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Watched Half Nelson just now after reading Ryan/Aless’ praise for it at Massthink. And although I don’t expect I’ll be watching this movie over and over, it is definitely one of those films (and I know this is way too cliche) that ‘everyone should see’. The story isn’t spectacular, or even very original. Dan Dunne is a white history teacher in a school in Brooklyn with mainly black and Hispanic students, who bypasses most of the school curriculum in order to engage the students on a more fundamental level of how history works. So far far this sounds like Dead Poets Society meets The Principal, and on one level it is.

But this film is beautifully subtle and poetic in the sense that it captures something more than the surface story of marginalization and the vicious cycles of ghetto life. Although the plot in itself is not remarkable, it provides a setting in which to explore a central theme in the movie; the fact that our existence and interaction on every level are inextricably caught up in networks of power. When Dan asks of his students in class how people are controlled, one answers prison, another schools, and ‘the man’. At this point a girl half jokingly, but at the same time looking sort of confused accuses him of being part of the system he is decrying. It is an obvious point to make, but the beauty of the film is how this notion returns in so many understated ways and levels throughout the film.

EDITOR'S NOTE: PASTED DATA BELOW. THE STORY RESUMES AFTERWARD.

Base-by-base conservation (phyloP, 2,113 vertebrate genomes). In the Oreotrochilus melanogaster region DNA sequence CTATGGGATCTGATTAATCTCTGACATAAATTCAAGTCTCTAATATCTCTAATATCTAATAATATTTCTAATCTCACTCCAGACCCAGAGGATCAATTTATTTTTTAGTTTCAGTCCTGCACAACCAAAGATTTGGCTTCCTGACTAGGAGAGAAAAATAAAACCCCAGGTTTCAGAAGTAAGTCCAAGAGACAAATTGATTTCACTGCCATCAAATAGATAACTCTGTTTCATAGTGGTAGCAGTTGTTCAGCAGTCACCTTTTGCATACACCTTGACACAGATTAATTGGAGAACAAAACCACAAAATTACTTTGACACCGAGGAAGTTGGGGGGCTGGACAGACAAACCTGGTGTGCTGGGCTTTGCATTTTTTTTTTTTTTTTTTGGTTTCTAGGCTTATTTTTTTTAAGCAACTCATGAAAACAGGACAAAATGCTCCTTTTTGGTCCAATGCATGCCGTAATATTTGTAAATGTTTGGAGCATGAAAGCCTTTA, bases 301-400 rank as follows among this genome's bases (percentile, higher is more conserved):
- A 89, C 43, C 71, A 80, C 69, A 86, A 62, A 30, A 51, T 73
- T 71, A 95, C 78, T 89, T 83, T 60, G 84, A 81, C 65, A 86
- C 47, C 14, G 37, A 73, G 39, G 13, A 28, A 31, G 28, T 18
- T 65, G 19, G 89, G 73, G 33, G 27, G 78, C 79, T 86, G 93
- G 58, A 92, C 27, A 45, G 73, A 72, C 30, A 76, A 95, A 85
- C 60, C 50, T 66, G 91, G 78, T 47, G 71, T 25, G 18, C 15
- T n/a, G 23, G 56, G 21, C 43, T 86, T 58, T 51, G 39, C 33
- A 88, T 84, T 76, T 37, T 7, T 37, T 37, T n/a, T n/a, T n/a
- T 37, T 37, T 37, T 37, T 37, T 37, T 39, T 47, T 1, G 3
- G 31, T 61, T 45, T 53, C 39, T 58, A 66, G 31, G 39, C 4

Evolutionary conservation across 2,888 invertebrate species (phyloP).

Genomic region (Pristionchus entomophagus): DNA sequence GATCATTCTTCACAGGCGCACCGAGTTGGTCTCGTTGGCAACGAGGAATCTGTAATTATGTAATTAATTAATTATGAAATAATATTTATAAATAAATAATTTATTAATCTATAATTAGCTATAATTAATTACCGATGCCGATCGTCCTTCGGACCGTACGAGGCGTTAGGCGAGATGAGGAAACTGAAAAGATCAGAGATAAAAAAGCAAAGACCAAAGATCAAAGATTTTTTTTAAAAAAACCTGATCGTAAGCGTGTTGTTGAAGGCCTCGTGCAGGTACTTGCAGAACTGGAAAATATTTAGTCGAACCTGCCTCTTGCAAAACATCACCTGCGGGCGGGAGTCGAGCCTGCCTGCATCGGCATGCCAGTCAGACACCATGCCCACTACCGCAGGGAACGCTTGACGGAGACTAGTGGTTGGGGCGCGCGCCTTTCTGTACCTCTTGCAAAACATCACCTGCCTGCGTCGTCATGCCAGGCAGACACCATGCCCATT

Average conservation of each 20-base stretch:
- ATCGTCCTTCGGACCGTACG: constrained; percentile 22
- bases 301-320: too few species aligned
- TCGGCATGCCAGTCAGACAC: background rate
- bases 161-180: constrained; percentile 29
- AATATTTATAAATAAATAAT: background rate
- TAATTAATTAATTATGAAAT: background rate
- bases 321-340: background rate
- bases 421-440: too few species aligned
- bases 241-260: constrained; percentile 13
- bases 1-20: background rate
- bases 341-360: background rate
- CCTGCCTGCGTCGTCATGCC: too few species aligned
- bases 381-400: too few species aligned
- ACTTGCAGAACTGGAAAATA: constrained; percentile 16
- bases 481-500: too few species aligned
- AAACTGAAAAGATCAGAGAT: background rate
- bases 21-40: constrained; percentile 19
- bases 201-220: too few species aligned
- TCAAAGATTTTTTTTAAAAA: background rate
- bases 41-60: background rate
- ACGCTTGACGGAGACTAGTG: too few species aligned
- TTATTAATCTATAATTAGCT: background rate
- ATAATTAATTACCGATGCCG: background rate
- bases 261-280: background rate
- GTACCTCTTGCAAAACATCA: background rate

One way in which this is worked out is his slowly growing friendship with Drey, one of the kids in his class. She catches him smoking crack in the school toilet (yes he’s a basehead), something that, although she has no first had experience with, is in a different way a more integral part of her life than his; her brother is in prison for some drug-related demeanour and his ‘friend’ Frank the local drugdealer keeps trying to take her under his wing.

The movie is quiet, but creates a constant sense of  the presence of the characters (mainly Dan), being there in that very moment, with the undercurrent of those multiplicities of forces pulling and pushing at them, but without which they wouldn’t be there in the first place. (Which reminds me a bit of Being There, in which Peter Sellers plays a simpleton whose simplicity gets mistaken for profundity. Terrible over the top ending though). The viewer gets a sort of tangibly affective experience of the fact that structures of power pervade, but paradoxically also connect everything. This can have a strangely unheimlich but also unsettlingly vibrant effect.

Also well portrayed is Dan’s character as a teacher who tries to encourage the students to really understand underlying structures of history instead of just throwing dates at them that are either right or wrong (he gets told off by the principal for not following the school curriculum). He tries to eliminate his presence in class as a hierarchical figure that tells his students the way things are, and rather pushes them to think for themselves. As Deleuze writes in Difference and Repetition that teachers should not say ‘Do as I do’, but shout ‘Do with me!’. An exploration of problems as possibilities for new concepts, not equations that come with answers in the back of the book.

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